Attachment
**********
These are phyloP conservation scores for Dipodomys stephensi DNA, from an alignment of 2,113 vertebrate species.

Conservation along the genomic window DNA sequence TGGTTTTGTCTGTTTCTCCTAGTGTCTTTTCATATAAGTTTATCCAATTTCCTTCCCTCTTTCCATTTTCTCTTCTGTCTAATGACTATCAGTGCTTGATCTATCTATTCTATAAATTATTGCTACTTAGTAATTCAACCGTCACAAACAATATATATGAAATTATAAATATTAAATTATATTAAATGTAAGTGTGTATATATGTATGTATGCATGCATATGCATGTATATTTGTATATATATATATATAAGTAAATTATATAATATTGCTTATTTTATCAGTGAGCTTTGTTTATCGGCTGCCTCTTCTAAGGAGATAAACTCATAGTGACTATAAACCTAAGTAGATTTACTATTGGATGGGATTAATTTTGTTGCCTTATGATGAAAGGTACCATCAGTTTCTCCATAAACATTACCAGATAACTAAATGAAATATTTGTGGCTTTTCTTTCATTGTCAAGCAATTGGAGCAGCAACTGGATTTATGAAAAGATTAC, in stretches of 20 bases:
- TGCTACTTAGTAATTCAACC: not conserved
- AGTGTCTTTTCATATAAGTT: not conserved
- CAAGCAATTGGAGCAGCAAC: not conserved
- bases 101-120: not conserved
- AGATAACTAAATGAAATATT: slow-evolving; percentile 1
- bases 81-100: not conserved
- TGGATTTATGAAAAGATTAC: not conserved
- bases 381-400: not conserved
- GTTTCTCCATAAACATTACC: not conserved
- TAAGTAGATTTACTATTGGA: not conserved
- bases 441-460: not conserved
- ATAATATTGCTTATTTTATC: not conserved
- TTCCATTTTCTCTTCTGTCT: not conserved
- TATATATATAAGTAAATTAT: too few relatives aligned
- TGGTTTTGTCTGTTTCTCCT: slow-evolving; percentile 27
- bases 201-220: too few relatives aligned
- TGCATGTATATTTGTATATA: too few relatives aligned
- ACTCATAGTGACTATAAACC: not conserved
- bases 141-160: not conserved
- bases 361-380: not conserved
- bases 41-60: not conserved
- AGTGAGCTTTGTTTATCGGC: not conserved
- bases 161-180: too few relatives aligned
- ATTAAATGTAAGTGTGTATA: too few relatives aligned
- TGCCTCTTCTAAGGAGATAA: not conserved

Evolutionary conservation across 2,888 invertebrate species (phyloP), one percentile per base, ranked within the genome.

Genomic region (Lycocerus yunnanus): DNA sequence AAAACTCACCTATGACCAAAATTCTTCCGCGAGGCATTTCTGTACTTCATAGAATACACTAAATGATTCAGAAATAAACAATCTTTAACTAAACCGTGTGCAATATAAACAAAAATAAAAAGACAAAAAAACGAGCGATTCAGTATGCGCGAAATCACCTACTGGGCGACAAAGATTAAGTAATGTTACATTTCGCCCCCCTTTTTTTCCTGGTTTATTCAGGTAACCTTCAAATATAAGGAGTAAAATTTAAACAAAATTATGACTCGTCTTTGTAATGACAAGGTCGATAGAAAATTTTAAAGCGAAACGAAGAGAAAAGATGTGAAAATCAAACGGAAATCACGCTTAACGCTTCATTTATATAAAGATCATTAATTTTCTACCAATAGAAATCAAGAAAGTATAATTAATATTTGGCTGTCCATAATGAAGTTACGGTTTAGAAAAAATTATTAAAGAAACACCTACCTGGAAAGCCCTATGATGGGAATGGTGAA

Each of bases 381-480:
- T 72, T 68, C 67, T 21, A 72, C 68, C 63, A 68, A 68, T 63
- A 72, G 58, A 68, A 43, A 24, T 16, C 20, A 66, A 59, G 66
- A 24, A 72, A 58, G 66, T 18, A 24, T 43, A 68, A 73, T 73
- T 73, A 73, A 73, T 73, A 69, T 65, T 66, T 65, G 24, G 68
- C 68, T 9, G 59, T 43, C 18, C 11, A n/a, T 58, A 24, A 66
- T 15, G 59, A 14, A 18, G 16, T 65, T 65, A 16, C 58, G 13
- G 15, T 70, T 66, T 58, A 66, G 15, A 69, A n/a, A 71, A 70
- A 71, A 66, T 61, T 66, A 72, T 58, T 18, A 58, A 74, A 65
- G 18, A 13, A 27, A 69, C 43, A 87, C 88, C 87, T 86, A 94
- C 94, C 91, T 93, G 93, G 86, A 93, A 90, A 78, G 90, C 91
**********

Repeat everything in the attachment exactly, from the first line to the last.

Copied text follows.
These are phyloP conservation scores for Dipodomys stephensi DNA, from an alignment of 2,113 vertebrate species.

Conservation along the genomic window DNA sequence TGGTTTTGTCTGTTTCTCCTAGTGTCTTTTCATATAAGTTTATCCAATTTCCTTCCCTCTTTCCATTTTCTCTTCTGTCTAATGACTATCAGTGCTTGATCTATCTATTCTATAAATTATTGCTACTTAGTAATTCAACCGTCACAAACAATATATATGAAATTATAAATATTAAATTATATTAAATGTAAGTGTGTATATATGTATGTATGCATGCATATGCATGTATATTTGTATATATATATATATAAGTAAATTATATAATATTGCTTATTTTATCAGTGAGCTTTGTTTATCGGCTGCCTCTTCTAAGGAGATAAACTCATAGTGACTATAAACCTAAGTAGATTTACTATTGGATGGGATTAATTTTGTTGCCTTATGATGAAAGGTACCATCAGTTTCTCCATAAACATTACCAGATAACTAAATGAAATATTTGTGGCTTTTCTTTCATTGTCAAGCAATTGGAGCAGCAACTGGATTTATGAAAAGATTAC, in stretches of 20 bases:
- TGCTACTTAGTAATTCAACC: not conserved
- AGTGTCTTTTCATATAAGTT: not conserved
- CAAGCAATTGGAGCAGCAAC: not conserved
- bases 101-120: not conserved
- AGATAACTAAATGAAATATT: slow-evolving; percentile 1
- bases 81-100: not conserved
- TGGATTTATGAAAAGATTAC: not conserved
- bases 381-400: not conserved
- GTTTCTCCATAAACATTACC: not conserved
- TAAGTAGATTTACTATTGGA: not conserved
- bases 441-460: not conserved
- ATAATATTGCTTATTTTATC: not conserved
- TTCCATTTTCTCTTCTGTCT: not conserved
- TATATATATAAGTAAATTAT: too few relatives aligned
- TGGTTTTGTCTGTTTCTCCT: slow-evolving; percentile 27
- bases 201-220: too few relatives aligned
- TGCATGTATATTTGTATATA: too few relatives aligned
- ACTCATAGTGACTATAAACC: not conserved
- bases 141-160: not conserved
- bases 361-380: not conserved
- bases 41-60: not conserved
- AGTGAGCTTTGTTTATCGGC: not conserved
- bases 161-180: too few relatives aligned
- ATTAAATGTAAGTGTGTATA: too few relatives aligned
- TGCCTCTTCTAAGGAGATAA: not conserved

Evolutionary conservation across 2,888 invertebrate species (phyloP), one percentile per base, ranked within the genome.

Genomic region (Lycocerus yunnanus): DNA sequence AAAACTCACCTATGACCAAAATTCTTCCGCGAGGCATTTCTGTACTTCATAGAATACACTAAATGATTCAGAAATAAACAATCTTTAACTAAACCGTGTGCAATATAAACAAAAATAAAAAGACAAAAAAACGAGCGATTCAGTATGCGCGAAATCACCTACTGGGCGACAAAGATTAAGTAATGTTACATTTCGCCCCCCTTTTTTTCCTGGTTTATTCAGGTAACCTTCAAATATAAGGAGTAAAATTTAAACAAAATTATGACTCGTCTTTGTAATGACAAGGTCGATAGAAAATTTTAAAGCGAAACGAAGAGAAAAGATGTGAAAATCAAACGGAAATCACGCTTAACGCTTCATTTATATAAAGATCATTAATTTTCTACCAATAGAAATCAAGAAAGTATAATTAATATTTGGCTGTCCATAATGAAGTTACGGTTTAGAAAAAATTATTAAAGAAACACCTACCTGGAAAGCCCTATGATGGGAATGGTGAA

Each of bases 381-480:
- T 72, T 68, C 67, T 21, A 72, C 68, C 63, A 68, A 68, T 63
- A 72, G 58, A 68, A 43, A 24, T 16, C 20, A 66, A 59, G 66
- A 24, A 72, A 58, G 66, T 18, A 24, T 43, A 68, A 73, T 73
- T 73, A 73, A 73, T 73, A 69, T 65, T 66, T 65, G 24, G 68
- C 68, T 9, G 59, T 43, C 18, C 11, A n/a, T 58, A 24, A 66
- T 15, G 59, A 14, A 18, G 16, T 65, T 65, A 16, C 58, G 13
- G 15, T 70, T 66, T 58, A 66, G 15, A 69, A n/a, A 71, A 70
- A 71, A 66, T 61, T 66, A 72, T 58, T 18, A 58, A 74, A 65
- G 18, A 13, A 27, A 69, C 43, A 87, C 88, C 87, T 86, A 94
- C 94, C 91, T 93, G 93, G 86, A 93, A 90, A 78, G 90, C 91